Adapting current assessment practice to promote academic integrity
Just as no (text-based) assessment is 100% resistant to academic misconduct there is no 100% AI proof written essay or exam question. But, combined with other measures, these suggestions will help to increases academic integrity.
Whilst AI is pretty good at answering right-answer type questions (MCQs etc), for essay type questions, the quality can be questionable. In a recent talk, Phil Dawson, an expert in Academic Integrity and security (Centre for Research in Assessment and Digital Learning, Deakin University) , said that when AI generated written essays were graded according to criteria, most assessors did not pass them.
We have made suggestions about how to work proactively with AI in assessment (asking students to evaluate AI responses and so on) but please note, if you are integrating AI into formal assessments, much of the currently open access software may not remain so for long. There are also data protection and IP issues to consider when using non-institutionally supported software. We need to consider this as an institution so that we approach this fairly. Also ChatGPT3 is frequently over capacity but You.com, a lesser known but promising site, suggested by Martin Compton, is currently free (for limited use).
Also in the video is some guidance on scenario based questions. This downloadable Creating scenario-based exam questions document might prove useful (you can insert your own discipline and context specific material or use current critical events to make these more robust).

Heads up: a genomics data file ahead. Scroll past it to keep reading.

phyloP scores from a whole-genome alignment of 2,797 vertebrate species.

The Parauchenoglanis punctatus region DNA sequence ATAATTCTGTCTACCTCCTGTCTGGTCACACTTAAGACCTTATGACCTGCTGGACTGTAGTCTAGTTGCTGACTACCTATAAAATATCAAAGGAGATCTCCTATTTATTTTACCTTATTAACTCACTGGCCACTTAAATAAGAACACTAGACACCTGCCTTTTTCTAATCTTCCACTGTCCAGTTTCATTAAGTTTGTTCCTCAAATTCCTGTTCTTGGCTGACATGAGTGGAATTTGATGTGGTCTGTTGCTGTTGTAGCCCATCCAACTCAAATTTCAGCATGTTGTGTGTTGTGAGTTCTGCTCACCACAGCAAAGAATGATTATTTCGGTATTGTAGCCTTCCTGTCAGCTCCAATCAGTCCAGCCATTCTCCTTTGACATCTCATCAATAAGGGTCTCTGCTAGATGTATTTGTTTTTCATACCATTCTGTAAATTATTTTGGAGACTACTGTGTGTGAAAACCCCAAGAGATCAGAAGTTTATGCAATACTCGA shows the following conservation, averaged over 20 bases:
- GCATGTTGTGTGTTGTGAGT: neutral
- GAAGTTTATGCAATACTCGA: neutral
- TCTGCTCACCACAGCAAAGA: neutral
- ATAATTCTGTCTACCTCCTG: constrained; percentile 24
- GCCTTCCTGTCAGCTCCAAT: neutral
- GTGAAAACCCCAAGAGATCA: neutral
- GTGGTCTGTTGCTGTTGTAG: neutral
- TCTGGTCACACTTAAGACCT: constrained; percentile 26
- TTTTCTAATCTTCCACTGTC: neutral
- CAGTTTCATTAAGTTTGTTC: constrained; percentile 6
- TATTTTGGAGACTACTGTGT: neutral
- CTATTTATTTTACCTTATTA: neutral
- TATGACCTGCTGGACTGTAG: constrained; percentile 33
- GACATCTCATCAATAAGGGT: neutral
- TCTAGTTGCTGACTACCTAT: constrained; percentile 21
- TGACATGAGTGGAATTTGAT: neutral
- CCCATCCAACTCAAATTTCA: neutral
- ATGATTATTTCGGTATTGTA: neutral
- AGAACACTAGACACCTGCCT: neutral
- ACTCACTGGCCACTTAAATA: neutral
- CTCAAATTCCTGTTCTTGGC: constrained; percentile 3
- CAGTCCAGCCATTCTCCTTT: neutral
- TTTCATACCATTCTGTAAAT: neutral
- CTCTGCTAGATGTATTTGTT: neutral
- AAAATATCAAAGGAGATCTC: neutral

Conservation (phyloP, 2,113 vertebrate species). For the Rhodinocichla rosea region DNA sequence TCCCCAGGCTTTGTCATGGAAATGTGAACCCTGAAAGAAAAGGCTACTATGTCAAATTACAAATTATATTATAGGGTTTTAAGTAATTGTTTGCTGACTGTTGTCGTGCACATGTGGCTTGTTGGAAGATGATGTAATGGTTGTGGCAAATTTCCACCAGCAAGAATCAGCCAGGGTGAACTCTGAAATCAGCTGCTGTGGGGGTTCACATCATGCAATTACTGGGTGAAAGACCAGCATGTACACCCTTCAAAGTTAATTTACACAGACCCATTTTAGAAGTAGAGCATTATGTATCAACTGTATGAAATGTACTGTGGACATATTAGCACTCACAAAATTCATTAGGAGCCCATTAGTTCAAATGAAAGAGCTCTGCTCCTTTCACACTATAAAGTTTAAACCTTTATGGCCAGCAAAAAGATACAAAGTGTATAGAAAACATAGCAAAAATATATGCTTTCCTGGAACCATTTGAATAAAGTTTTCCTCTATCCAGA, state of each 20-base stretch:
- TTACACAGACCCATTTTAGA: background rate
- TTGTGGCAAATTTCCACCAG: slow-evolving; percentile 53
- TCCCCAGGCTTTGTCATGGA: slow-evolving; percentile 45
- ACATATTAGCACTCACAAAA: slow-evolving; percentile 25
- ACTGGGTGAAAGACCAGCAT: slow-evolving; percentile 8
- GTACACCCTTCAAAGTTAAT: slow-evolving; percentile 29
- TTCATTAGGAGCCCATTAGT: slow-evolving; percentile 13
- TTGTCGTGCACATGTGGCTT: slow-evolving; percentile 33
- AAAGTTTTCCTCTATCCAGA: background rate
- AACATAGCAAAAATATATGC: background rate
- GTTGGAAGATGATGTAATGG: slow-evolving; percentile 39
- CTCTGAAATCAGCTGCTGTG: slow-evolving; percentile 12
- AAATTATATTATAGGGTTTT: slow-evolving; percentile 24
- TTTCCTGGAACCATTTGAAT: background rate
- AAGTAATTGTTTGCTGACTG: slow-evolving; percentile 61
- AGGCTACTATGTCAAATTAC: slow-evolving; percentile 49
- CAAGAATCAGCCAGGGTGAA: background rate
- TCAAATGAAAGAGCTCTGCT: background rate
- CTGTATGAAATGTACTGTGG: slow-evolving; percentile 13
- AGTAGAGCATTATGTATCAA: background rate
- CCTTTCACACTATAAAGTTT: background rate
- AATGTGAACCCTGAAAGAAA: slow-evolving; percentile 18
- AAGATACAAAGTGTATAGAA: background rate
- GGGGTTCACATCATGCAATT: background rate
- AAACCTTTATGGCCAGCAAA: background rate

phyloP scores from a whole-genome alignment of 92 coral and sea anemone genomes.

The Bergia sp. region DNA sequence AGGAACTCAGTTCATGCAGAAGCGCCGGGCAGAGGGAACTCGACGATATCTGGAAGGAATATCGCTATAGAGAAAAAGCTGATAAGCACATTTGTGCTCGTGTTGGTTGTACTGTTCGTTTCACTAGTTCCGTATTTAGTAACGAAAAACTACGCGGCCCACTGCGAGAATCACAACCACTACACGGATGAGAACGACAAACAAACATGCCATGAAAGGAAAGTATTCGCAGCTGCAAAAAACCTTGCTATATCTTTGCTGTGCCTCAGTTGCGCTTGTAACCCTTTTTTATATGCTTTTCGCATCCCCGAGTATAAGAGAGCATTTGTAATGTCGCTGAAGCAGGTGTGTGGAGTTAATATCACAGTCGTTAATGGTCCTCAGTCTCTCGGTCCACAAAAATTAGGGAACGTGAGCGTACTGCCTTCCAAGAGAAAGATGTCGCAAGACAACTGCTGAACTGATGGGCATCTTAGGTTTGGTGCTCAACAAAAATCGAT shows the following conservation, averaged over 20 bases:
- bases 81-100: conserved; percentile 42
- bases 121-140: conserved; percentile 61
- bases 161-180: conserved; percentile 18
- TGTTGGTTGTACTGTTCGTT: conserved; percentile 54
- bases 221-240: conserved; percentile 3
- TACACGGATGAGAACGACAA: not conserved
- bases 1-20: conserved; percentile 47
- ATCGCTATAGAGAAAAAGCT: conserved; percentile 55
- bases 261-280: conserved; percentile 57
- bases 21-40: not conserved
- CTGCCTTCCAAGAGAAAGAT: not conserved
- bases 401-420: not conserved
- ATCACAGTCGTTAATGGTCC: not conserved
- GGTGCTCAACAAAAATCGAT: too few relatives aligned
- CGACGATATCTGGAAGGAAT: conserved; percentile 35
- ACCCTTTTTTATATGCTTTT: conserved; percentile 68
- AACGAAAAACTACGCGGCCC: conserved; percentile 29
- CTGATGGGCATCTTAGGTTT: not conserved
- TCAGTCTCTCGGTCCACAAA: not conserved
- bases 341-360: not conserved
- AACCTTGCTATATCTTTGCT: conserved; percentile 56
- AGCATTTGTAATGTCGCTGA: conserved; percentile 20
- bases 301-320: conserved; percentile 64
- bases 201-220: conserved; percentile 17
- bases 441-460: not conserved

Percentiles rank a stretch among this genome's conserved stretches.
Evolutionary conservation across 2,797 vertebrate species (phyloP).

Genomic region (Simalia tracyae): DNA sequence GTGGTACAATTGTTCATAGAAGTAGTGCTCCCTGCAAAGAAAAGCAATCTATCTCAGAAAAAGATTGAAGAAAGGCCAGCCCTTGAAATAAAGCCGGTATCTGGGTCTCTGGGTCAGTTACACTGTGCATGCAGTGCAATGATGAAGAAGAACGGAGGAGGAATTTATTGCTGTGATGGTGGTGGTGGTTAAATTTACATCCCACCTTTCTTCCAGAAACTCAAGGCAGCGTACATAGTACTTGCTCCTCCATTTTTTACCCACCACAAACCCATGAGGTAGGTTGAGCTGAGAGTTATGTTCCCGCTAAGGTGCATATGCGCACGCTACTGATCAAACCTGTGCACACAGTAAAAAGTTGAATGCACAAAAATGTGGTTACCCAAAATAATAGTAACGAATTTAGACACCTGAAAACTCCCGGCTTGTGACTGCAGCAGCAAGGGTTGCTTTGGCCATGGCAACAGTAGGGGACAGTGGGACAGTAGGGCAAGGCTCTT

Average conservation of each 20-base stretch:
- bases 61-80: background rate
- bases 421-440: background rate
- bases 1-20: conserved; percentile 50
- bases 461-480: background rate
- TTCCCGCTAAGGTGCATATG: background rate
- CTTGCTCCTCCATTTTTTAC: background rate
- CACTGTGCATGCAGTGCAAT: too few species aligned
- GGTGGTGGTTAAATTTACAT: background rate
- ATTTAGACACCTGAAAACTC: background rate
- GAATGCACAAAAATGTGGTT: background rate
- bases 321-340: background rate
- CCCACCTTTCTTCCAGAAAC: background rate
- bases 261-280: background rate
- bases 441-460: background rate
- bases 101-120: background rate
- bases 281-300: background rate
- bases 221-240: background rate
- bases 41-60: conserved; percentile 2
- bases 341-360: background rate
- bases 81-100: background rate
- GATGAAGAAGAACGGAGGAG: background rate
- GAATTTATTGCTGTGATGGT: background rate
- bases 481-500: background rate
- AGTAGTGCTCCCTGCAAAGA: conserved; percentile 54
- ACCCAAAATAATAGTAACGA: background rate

The complete set of slides from the session are also available and include the most recent results from interactive activities.
Recording of version 2 Designing Assessments for Academic Integrity (including AI) and Mentimeter slides
Longer term solutions
The way forward for us at UCL can only be shaped by combining expertise from a range of areas (AI, teaching and learning, assessment, ethics and so on). We are fortunate to have people with such know-how at UCL and representatives from these different areas have come together to form the AI experts group. The group are publishing regular briefings:
As mentioned the capabilities of AI content generators are improving all the time. But just because they can produce a credible piece of writing, code or image doesn’t mean that we don’t need to know how to do this ourselves. Perhaps we can outsource some tasks such as report or resume writing to AI but we humans still need to understand the process of writing and producing outputs, of synthesizing complex ideas, thinking through problems and evaluating outputs. For this we will need to understand, value and develop (as Rose Luckin proposes) our experiential, embodied, social and emotional intelligence and to engage in metacognition and epistimology – how do we know what we know, where does knowledge come from, who produces it, what world view does it represent, is it stable or contextual? Critical thinking, as many participants in our workshop acknowledge, is key to student learning and never moreso than now.
Follow the debate
For anyone who wants to follow discussions and perhaps delve more into the technical as well as the pedagogical aspects, the Jisc national centre for AI is a good place to start. They have recorded webinars such as How artificial intelligence has the potential to disrupt student assessments
There are a plethora of teaching, learning and assessment events happening across the sector on this subject such as this Teaching with ChatGPT (advertised via Bournemouth website here but run by Kent University)